This issue explores the important impact of the arts at Lehigh
The fall 2017 issue of Acumen marks the five-year anniversary of the College of Arts and Sciences producing a magazine about and for its alumni. Since 2012, I’ve enjoyed discovering wonderful stories about CAS alumni making a difference in many ways.
This issue thematically explores the importance of the arts at ehigh and the impact they make on many of our students. We live in a time when many pundits expound the virtues of technical training, yet an arts education is critical in fostering the abilities required of graduates as they enter careers. Students who perform on stage, work backstage, create in the studio, or find a voice through the written word, develop skills such as innovation, creativity, critical thinking, communication, collaboration, and self-direction. Teaching the arts is, at its most basic element, teaching experimentation, risk-taking, and new knowledge generation. Americans for the Arts argues: “teaching creativity develops critical thinking, engages students and fosters innovation.” Lehigh promotes its ability to develop leadership and innovative skills in our students and these talents come to the fore in the College of Arts and Sciences. When exposed to the arts, students learn to approach challenges as opportunities. Working with their professors, their fellow musicians, artists, actors, and technical staff, they learn to collaborate and problem solve. Their critical thinking skills improve and they learn valuable perspectives in dialogue with others.
The College is home to an amazing community of faculty and students. In this issue, you will meet Gelsey Bell ’04 who is finding success as a singer, composer, and actress. You will discover Casey Rule ’11, who has founded an online choral publishing company, as well as theatre major and Horger Scholar Kalyani Singh. Lewis Baer ’72 talks about his lifelong connections to Lehigh. Our faculty continue to impact their respective fields. Ricardo Viera, director and curator of Lehigh University Art Galleries, has grown a teaching collection from 2,500 pieces to 15,000 and created a renowned hands-on learning environment for Lehigh students. Stephanie Watts, associate professor of English, is receiving well-deserved national and international acclaim for her ground-breaking new novel.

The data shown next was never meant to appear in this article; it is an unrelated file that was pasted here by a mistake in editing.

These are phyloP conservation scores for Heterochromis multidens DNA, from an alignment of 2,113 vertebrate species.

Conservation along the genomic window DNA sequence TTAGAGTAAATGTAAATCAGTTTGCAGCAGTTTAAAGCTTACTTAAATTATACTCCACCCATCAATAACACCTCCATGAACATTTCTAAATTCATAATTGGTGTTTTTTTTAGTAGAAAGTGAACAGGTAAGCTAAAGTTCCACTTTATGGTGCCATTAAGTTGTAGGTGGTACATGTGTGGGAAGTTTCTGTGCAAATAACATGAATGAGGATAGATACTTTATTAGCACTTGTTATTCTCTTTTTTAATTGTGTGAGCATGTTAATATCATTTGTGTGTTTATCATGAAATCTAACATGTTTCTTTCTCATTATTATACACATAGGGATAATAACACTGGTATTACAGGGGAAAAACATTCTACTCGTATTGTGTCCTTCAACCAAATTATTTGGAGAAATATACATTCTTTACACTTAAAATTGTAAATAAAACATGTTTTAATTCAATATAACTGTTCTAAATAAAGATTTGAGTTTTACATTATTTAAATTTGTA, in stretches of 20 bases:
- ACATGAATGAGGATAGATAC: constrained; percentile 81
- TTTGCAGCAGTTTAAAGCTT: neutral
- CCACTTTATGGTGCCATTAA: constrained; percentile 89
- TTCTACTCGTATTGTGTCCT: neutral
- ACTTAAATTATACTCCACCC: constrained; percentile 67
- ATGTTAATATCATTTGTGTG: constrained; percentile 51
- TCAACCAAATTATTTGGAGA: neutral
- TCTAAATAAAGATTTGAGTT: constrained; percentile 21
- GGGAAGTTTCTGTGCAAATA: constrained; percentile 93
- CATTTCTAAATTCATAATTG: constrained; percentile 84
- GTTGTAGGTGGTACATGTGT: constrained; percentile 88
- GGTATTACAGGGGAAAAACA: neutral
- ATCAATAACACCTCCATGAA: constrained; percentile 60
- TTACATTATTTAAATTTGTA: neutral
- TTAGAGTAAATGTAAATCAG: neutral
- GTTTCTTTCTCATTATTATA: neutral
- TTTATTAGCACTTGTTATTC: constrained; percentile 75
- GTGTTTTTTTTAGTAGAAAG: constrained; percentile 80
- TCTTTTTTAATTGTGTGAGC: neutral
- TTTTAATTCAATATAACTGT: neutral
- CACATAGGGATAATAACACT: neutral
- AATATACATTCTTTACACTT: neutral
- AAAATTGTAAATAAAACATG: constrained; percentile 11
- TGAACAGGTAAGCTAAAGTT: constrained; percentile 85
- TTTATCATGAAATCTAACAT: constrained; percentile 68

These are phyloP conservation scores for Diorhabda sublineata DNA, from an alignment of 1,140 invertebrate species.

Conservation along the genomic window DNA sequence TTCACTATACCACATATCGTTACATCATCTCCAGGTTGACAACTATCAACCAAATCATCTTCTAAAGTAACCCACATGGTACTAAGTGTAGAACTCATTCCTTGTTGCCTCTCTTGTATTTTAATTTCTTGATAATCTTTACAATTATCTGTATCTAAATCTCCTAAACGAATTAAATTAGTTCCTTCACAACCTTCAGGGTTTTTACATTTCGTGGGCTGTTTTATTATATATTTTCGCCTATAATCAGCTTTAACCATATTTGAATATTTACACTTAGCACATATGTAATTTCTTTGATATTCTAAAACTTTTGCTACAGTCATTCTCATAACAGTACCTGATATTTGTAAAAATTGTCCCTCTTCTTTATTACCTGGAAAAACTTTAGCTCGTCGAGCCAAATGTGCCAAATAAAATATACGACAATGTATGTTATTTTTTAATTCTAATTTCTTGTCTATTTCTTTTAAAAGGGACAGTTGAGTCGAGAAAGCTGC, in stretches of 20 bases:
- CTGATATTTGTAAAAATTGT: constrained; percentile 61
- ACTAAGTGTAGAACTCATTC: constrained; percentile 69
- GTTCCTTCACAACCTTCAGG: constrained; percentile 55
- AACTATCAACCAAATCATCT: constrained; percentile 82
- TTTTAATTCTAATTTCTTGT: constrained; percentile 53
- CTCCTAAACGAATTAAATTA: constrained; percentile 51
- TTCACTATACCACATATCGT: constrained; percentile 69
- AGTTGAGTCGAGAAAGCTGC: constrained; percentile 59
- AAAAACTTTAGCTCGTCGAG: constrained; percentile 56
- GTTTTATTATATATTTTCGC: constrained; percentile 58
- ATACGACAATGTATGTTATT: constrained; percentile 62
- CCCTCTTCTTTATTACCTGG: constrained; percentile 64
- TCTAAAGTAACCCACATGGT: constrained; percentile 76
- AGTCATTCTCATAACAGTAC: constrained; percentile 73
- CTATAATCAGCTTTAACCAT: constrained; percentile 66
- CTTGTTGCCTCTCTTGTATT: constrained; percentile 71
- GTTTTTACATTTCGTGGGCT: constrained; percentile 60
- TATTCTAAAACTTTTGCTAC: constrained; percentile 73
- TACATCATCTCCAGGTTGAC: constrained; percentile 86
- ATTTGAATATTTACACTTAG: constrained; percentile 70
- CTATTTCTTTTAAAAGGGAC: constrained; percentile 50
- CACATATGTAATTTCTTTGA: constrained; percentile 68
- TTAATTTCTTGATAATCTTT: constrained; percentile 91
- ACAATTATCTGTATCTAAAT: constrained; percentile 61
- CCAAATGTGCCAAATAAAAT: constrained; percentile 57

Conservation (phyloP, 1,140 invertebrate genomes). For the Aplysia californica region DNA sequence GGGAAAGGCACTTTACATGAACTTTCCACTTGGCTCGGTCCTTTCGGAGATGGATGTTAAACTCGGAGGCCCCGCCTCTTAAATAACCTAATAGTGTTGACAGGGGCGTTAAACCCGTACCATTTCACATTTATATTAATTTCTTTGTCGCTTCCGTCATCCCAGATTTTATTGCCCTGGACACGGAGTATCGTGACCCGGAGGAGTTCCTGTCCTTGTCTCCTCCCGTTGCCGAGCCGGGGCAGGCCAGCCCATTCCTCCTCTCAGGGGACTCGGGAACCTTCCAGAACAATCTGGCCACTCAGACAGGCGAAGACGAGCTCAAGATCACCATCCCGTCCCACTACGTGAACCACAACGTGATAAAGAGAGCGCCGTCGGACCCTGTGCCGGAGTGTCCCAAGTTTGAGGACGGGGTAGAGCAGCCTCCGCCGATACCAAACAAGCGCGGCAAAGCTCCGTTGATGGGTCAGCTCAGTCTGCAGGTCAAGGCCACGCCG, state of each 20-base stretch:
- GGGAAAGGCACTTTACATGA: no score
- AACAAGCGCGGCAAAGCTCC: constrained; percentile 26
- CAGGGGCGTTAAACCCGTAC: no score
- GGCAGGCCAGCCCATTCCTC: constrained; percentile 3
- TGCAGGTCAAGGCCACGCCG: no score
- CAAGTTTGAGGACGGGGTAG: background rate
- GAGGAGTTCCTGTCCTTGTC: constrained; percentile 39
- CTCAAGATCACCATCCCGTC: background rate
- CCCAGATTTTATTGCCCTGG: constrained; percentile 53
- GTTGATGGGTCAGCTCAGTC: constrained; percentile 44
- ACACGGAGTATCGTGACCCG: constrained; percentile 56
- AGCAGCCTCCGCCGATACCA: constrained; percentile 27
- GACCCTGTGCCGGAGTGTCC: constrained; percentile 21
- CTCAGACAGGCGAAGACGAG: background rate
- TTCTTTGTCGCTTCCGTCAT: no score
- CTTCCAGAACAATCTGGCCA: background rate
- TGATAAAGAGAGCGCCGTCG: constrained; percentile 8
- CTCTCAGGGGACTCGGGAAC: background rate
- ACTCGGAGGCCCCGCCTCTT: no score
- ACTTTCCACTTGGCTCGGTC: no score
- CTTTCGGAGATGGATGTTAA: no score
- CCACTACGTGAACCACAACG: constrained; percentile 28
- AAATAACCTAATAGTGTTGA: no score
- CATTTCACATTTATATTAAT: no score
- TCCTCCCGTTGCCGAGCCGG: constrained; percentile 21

During my tenure as dean, I have had many opportunities to meet with alumni who speak of the enduring mark that Lehigh’s arts programs left on them. If you haven’t been to campus in a while, I invite you to come back and attend a performance or spend time in one of our galleries. Lehigh’s reputation is due to the energetic people who form the heart of an educational institution and the soul of students’ educational experience. A university’s reputation is also strengthened by the support of its alumni.
I welcome comments from alumni and look forward to the feedback I receive with each issue. If you know of someone who will make a good story, send us a note at acumen@lehigh. edu. Please enjoy this issue of Acumen. I look forward to hearing your thoughts and comments.
Donald E. Hall
Herbert and Ann Siegel Dean